Home Maury Brown The Red Sox, Adrian Gonzalez and MLB's Luxury Tax Loophole

Like Shoot to Thrill - An AC/DC Tribute on Facebook!

An authentic tribute of AC/DC that covers the best of the Bon Scott era and the best of Brian Johnson's material

Who's Online?

We have 1208 guests online

Atom RSS

The Red Sox, Adrian Gonzalez and MLB's Luxury Tax Loophole PDF Print E-mail
User Rating: / 4
PoorBest 
Written by Maury Brown   
Sunday, 05 December 2010 23:40

EDITOR'S NOTE: Maury Brown will be reporting from the Baseball Winter Meetings this week.


Today (absent the dizzying Jayson Werth deal with the Nationals) might have gone down as, "Best ado about nothing."

When it was reported that the Adrian Gonzalez deal with the Red Sox didn't transpire due to being unable to reach an extension by a self-imposed 2pm ET deadline, the chatter in the lobby of the Dolphin at the Baseball Winter Meetings was that there was, at the very least, a hiccup on closing the deal. "

But, over the course of the evening it's surfaced that the reported reason centers on the Red Sox having fears of breaking baseball's soft-cap, the Luxury Tax, or as it's more properly called, the Competitive Balance Tax. "

The buzz is, the A-Gon deal is being held up on purpose, taking advantage of a loophole in MLB's CBA. By waiting, the salary for Gonzalez will not count against The 2011 Luxury Tax ceiling, but rather 2012. "

You have to tip your hat to Theo Epstein and the ownership group of the Red Sox. Creative and resourceful, they've been the only club to leverage this loophole, not once, but twice last year with Josh Beckett's extension. "

What exactly is the clause. "

Under ARTICLE XXXIII, he Competitive Balance section (3) reads:

(3) If a Club and a Player currently signatory to a Uniform Player’s Contract desire to modify or amend their contractual relationship, they must enter into a new Uniform Player’s Contract that covers the then current championship season or, if signed after the championship season has started, the next immediate championship season. The Average Annual Value of such new Contract shall be increased or decreased, whichever is applicable, by the figure arrived at by subtracting the amount of Salary that has been attributed under the rules of this Article XXIII to a Club in previous Contract Years under the Contract that is being replaced from the amount that was actually paid to the Player by a Club in those Contract Years. If a new Contract is signed during a championship season to commence with the next championship season, the calculation called for in this paragraph (3) shall be performed at the end of the then current championship season. Except for the limited circumstances described in this paragraph (3), no Player may be signatory to more than one unexpired Uniform Player’s Contract at any time.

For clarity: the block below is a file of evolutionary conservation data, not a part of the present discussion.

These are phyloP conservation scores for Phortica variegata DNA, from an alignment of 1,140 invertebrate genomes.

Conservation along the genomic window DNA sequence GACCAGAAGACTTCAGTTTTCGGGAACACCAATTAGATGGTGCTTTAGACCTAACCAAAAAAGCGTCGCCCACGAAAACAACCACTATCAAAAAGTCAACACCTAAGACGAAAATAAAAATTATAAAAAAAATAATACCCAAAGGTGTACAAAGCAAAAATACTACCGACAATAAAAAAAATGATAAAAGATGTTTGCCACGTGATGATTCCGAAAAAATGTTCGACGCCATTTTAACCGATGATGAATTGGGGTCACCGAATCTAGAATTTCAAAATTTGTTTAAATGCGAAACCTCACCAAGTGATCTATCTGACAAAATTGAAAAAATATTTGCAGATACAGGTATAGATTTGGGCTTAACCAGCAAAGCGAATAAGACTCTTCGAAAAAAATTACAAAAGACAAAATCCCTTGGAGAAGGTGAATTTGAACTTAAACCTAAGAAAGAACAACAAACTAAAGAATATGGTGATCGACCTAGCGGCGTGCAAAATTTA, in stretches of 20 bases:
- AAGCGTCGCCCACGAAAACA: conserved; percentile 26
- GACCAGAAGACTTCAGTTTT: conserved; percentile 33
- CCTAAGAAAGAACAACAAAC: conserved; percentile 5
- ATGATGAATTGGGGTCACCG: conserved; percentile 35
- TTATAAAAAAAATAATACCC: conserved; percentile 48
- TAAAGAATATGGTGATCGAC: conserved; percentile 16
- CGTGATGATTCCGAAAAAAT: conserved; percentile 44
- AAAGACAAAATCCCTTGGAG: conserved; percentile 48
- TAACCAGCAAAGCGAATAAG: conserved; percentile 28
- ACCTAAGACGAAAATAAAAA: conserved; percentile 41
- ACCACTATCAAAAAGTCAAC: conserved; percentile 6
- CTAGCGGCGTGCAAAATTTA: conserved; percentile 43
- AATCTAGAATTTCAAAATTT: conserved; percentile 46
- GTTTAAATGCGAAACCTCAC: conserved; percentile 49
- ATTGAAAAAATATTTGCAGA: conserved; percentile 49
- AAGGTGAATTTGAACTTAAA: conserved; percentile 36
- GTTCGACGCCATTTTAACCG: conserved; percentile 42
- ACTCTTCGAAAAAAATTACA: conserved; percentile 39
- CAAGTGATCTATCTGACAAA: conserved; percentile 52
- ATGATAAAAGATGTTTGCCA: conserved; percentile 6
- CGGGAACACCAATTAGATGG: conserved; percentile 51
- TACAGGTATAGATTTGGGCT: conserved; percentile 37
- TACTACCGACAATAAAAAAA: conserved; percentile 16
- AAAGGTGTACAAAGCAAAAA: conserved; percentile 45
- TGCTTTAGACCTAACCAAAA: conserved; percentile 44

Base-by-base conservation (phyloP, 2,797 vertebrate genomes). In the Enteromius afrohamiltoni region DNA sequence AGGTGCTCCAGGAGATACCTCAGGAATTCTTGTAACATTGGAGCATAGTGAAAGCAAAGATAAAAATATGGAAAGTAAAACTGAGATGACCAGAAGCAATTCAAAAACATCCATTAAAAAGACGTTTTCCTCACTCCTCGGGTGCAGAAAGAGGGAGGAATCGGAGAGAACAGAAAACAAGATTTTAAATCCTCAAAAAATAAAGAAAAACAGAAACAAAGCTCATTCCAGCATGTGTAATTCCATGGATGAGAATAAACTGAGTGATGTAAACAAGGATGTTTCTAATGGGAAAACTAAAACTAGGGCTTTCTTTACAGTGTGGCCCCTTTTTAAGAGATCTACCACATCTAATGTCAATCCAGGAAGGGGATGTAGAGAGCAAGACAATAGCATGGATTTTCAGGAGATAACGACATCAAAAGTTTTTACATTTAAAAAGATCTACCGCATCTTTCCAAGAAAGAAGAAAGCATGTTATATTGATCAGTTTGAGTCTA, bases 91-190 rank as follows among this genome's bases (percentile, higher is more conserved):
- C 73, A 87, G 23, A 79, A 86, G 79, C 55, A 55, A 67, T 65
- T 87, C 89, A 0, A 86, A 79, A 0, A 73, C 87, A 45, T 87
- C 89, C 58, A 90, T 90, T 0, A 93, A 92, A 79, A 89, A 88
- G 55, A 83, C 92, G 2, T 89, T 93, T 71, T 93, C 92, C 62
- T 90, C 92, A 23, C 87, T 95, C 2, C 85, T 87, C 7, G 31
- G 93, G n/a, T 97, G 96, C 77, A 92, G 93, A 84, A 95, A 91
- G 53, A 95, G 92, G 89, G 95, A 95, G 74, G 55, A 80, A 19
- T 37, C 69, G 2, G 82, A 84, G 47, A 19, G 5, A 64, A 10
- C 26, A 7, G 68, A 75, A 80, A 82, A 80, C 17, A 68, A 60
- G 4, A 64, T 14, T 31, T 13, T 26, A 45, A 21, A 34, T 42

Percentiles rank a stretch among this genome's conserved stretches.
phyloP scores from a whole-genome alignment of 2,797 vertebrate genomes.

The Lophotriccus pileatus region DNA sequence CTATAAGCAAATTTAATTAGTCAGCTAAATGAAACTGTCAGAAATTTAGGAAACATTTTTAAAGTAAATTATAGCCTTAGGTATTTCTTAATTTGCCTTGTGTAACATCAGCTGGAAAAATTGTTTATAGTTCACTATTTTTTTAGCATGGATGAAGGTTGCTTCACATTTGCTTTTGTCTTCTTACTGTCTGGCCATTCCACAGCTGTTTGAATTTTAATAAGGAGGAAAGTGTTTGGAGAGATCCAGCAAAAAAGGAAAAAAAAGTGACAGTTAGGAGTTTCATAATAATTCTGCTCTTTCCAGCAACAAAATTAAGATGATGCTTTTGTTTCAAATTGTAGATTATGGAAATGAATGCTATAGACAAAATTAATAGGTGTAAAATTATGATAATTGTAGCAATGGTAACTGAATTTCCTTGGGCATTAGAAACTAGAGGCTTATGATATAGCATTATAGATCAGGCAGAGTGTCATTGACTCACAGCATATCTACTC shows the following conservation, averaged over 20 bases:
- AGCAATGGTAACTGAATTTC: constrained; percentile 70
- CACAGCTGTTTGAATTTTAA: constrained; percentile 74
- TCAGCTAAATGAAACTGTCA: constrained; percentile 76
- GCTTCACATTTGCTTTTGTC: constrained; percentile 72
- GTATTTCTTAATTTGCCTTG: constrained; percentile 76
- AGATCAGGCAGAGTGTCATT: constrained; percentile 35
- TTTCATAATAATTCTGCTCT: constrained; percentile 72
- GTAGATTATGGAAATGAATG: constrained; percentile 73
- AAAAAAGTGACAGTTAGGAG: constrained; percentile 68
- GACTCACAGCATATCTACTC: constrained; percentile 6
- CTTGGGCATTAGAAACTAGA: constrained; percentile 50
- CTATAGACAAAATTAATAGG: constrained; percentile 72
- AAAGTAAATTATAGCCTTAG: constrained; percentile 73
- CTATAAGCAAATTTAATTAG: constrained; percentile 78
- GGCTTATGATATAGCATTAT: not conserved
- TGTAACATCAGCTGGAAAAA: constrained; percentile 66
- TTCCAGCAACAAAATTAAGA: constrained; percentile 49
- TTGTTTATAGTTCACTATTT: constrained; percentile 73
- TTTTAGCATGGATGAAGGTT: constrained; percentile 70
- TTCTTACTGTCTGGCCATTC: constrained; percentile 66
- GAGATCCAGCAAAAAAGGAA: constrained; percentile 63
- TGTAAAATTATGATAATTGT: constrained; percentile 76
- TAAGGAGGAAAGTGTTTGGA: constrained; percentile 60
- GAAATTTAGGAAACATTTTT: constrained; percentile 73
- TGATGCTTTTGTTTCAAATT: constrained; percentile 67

What one might ponder is whether the next CBA will have this loophole. And, it could change before then. The CBA adds that the Commissioner's Office and the MLBPA can adjust when "a contract year" falls on baseball's calendar.


Maury BrownMaury Brown is the Founder and President of the Business of Sports Network, which includes The Biz of Baseball, The Biz of Football, The Biz of Basketball and The Biz of Hockey, as well as a contributor to FanGraphs and Forbes SportsMoney. He is available for hire or freelance. Brown's full bio is here. He looks forward to your comments via email and can be contacted through the Business of Sports Network.

Follow Maury Brown on Twitter Twitter

Follow The Biz of Baseball on Twitter Twitter

FacebookFollow the Business of Sports Network on Facebook

 
 
Banner

Poll

Should MLB Force Jeffery Loria to Sell the Marlins?